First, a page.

Although many more neo-Nazis marched through Dresden than originally estimated — Reuters
now says there were 5,000 marchers, not the initially reported 2,000 —
it turns out that 10 times their number of ordinary Germans, “up to 50,000 residents, wearing
white roses in a symbol of reconciliation, gathered in the city’s historic heart to light candles in
memory of all victims of war.”
Reuters goes on to say:
The sight of far-right marchers angered and dismayed many residents, who
later spelled out in flickering candlelight “This city is sick of Nazis” in
letters five yards high. [See photo.]
And here’s der Spiegel’s take. In the
meantime, Bill Osborne, whose notes on honky myopia I cited yesterday,
sent this message in response to BAD DAY IN DRESDEN:
Jan — There are more and more people in Germany who are not Nazis, but who
would say, “Hiroshima, Nagasaki, Dresden and today Baghdad.” I regularly heard similar
comments even during the first Gulf War, and they were from people throughout the political
As you note, the whole line of thought is fraught with problems. The concept of total war —
which includes massive bombings of civilian populations — is one of the 20th century’s
contributions to history, but no one really understands this issue and all that it means and implies.
It will take much more time for us to morally define the concept of total war. But it is revealing
that the United States of America is the only country that has continued bombing cities after
World War II.
Twenty-five years ago, few in Germany spoke of the bombings as wrong or as war crimes,
but that has slowly changed, based in part on historical research completed since then. Of course,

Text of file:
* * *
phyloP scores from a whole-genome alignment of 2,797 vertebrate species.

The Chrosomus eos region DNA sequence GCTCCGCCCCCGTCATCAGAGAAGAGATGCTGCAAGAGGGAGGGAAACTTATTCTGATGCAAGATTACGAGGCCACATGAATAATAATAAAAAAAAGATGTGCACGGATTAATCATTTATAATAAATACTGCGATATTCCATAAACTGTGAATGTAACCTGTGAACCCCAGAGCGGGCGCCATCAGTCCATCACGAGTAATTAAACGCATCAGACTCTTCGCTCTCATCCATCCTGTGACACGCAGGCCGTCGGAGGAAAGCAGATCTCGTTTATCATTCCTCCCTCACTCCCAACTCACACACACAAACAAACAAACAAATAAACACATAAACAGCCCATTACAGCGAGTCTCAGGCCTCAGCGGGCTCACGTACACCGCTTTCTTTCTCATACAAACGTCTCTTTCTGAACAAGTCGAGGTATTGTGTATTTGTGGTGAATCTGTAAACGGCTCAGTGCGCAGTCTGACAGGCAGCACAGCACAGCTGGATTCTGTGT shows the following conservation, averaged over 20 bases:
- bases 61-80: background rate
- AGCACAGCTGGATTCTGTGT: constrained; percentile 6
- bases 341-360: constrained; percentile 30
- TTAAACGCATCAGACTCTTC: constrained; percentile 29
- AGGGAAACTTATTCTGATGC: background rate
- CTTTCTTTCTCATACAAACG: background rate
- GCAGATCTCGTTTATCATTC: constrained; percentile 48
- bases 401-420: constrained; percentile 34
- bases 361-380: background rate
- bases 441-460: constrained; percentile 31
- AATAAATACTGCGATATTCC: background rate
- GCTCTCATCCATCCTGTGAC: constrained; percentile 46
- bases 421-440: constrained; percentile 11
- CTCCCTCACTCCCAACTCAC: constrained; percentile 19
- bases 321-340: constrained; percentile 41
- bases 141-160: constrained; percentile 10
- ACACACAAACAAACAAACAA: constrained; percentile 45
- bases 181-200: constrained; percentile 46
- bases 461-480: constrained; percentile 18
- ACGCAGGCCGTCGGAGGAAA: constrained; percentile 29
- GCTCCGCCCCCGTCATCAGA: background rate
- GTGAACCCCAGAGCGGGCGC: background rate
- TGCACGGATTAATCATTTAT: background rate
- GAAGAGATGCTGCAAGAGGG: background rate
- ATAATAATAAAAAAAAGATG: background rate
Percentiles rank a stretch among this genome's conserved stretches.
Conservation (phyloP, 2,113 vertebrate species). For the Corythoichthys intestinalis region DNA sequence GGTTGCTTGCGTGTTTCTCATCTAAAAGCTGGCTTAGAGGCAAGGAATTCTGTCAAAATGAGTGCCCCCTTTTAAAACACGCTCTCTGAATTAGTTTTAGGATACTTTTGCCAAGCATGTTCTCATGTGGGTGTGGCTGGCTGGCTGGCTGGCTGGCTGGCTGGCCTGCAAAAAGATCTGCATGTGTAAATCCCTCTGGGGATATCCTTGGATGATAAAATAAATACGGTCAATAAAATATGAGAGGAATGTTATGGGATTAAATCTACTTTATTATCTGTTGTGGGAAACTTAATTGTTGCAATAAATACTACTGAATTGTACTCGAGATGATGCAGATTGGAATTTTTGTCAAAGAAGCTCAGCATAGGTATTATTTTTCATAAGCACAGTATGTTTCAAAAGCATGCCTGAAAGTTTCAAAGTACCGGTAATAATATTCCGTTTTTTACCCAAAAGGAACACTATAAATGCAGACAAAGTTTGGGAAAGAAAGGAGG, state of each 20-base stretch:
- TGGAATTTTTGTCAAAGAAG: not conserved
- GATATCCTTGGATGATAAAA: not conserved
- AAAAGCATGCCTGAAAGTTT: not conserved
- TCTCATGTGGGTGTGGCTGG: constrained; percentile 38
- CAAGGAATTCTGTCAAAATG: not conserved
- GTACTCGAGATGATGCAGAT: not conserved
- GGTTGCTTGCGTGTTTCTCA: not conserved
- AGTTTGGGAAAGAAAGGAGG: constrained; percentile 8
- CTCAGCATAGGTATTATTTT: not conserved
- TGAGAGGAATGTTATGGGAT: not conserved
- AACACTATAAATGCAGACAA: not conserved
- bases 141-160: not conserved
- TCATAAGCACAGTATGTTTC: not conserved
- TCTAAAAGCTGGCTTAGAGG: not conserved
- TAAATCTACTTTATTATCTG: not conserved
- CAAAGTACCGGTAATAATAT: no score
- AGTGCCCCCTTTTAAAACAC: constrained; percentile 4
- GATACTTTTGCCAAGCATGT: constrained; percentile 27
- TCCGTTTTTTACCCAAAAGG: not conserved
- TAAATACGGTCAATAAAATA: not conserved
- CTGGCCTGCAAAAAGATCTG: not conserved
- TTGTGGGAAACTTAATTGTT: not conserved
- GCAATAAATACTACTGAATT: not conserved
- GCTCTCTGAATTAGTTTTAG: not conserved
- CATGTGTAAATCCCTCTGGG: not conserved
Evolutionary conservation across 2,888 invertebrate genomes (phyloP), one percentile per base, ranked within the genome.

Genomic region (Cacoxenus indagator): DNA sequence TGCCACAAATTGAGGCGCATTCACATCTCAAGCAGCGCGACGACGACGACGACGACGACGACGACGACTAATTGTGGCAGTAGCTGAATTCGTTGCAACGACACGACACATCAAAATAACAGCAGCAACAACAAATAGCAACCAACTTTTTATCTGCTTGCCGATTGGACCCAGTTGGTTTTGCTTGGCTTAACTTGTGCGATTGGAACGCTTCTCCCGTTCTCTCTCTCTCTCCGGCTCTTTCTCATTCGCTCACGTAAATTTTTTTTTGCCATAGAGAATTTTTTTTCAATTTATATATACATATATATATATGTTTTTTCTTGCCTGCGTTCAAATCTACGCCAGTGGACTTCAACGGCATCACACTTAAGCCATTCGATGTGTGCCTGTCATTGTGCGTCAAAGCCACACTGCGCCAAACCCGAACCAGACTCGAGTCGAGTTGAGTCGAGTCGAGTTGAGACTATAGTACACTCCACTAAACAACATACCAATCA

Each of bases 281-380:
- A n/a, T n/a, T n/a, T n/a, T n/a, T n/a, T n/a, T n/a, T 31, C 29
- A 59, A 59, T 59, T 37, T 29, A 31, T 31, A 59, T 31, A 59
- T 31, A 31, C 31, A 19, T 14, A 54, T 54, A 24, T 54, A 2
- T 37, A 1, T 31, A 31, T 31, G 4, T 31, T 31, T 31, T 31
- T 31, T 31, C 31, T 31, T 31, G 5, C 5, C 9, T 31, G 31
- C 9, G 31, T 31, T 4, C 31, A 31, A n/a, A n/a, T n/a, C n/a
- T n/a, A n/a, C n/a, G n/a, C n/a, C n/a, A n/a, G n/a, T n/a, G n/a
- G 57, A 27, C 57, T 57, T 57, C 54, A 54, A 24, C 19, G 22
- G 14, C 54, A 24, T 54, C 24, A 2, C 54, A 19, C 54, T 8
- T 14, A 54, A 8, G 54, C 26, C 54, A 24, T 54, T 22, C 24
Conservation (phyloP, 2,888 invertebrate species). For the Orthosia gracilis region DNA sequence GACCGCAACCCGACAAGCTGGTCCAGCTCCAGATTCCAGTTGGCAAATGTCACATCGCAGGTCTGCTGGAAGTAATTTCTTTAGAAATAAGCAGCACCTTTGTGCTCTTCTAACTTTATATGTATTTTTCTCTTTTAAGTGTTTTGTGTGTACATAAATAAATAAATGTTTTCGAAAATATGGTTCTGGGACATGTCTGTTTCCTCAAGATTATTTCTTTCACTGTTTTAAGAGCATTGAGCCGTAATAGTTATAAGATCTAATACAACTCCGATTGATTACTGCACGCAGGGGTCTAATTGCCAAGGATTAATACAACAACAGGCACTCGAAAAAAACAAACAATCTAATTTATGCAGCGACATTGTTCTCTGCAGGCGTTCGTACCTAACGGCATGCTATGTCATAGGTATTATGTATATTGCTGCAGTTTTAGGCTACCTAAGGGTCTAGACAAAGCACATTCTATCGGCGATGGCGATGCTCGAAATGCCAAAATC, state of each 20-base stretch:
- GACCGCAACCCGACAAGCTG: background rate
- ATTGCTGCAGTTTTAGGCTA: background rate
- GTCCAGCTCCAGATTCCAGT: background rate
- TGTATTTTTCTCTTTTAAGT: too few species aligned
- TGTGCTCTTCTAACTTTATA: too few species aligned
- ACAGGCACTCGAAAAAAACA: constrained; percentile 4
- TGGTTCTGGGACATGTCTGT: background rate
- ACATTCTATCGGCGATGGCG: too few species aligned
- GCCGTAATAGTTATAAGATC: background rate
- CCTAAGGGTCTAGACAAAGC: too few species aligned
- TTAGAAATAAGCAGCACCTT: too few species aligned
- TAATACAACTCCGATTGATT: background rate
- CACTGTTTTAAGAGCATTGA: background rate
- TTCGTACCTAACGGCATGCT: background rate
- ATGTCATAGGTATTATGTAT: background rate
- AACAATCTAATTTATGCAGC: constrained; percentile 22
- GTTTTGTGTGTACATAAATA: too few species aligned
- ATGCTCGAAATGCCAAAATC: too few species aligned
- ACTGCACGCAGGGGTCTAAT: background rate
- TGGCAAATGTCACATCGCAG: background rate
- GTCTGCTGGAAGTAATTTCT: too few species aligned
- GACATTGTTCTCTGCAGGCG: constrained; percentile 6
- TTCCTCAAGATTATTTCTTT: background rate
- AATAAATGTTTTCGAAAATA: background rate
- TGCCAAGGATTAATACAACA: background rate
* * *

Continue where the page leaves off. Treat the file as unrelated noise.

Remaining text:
Germans shy away from saying the bombings might have been wrong when they see Nazis
harping on it, because they do not want to be associated with such loathsome people and all of
their hidden agendas and specious arguments.
It would, however, be an error to let aversion to the Nazis influence any discussion. They
deserve no influence at all. Instead, the bombings should be considered in thoughtful ways, and
the neo-Nazis simply recognized for their loathsome arguments and falsifications of history. And
then they should be ignored.
For their part, Americans need to at least be aware of the increasing belief even among
average Germans that the bombings [of Dresden] were in some respects wrong. Based on what I
have seen, it is a theme that might become more important than we might suspect. Americans
need to think about how they are going to address this issue.
They also need to think more about a lot of other things. But as Bob Herbert writes this
morning in his column about Arthur Miller, “The Public Thinker,” the odds
are heavily against their thinking about anything unless it can be said “in 30 seconds.”
Thinking itself is “a notion that appears to have gone the way of the rotary phone,” he notes.
“Americans not only seem to be doing less serious thinking lately, they seem to have less and less
tolerance for those who spend their time wrestling with important and complex matters.”
Ignorance is in. The nation is at war and its appetite for torture may be
undermining the very essence of the American character, but the public at large seems much more
interested in what Martha will do when she gets out of prison and what Jacko will do if he has to
Herbert goes on to say:
Mr. Miller understood early that keeping the population entertained was
becoming the paramount imperative of the U.S. We’re now all but buried in entertainment and the
republic is running amok. Mr. Miller is gone, and if we’re not wise enough to pay attention, his
uncomfortable truths will die with him. (He felt, among other things, that most men and women
knew “little or nothing” about the forces manipulating their lives.)
Having fun yet?